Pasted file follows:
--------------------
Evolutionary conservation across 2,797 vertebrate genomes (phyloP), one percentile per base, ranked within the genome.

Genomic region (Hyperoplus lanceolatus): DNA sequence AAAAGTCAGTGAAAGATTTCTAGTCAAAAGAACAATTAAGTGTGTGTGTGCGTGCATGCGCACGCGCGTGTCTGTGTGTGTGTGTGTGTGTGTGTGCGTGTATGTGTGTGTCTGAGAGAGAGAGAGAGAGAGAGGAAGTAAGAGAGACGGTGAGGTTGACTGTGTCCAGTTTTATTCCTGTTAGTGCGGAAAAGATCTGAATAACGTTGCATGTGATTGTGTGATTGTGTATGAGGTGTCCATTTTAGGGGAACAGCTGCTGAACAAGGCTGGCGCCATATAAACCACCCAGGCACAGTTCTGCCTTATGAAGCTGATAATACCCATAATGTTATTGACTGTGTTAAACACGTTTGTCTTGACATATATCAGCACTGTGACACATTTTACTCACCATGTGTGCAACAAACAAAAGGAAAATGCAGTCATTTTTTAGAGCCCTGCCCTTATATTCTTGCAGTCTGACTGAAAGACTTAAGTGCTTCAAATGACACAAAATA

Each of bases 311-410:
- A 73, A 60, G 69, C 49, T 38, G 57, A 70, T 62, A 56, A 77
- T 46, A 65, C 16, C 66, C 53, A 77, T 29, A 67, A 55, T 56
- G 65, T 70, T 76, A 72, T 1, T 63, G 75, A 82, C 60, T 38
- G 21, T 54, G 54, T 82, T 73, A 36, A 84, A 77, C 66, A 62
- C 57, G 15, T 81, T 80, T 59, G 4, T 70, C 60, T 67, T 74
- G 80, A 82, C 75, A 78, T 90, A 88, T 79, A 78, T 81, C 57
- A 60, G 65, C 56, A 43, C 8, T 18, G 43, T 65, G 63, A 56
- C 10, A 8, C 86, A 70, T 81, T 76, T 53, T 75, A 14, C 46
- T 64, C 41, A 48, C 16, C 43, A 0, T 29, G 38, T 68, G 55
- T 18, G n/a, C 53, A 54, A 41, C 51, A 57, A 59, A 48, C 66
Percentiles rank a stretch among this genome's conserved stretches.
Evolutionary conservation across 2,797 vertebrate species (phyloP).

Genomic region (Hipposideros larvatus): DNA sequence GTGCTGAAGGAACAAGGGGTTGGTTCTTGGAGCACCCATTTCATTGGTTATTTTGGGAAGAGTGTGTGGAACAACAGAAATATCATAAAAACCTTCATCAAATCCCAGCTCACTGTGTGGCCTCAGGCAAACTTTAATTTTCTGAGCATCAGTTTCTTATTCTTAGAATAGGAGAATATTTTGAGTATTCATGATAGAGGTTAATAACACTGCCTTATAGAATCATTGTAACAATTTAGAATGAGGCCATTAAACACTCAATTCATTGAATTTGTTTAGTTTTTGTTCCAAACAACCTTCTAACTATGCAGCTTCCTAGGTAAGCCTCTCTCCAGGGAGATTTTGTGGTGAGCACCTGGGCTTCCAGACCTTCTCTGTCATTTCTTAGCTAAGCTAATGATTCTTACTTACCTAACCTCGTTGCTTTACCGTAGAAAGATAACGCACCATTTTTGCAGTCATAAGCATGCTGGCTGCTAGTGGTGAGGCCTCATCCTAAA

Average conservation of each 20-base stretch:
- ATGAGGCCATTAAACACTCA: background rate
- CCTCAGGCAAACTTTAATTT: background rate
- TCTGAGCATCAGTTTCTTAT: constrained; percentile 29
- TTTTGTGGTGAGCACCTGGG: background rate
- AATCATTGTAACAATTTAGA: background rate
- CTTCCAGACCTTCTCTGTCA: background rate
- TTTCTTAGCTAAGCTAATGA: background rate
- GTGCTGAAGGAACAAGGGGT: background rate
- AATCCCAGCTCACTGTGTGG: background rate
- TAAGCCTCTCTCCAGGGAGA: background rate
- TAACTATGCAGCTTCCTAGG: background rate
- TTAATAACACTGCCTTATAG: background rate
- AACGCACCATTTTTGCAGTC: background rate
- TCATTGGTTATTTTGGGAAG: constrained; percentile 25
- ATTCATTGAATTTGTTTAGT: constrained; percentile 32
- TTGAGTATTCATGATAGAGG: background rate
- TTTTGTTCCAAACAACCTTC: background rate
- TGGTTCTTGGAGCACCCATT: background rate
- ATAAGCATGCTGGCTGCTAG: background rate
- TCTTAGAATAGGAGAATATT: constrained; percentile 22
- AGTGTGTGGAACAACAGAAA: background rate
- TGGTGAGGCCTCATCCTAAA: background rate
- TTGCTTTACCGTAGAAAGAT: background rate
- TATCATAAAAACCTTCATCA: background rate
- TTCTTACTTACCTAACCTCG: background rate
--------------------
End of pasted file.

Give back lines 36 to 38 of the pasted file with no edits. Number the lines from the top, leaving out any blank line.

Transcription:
- ATAAGCATGCTGGCTGCTAG: background rate
- TCTTAGAATAGGAGAATATT: constrained; percentile 22
- AGTGTGTGGAACAACAGAAA: background rate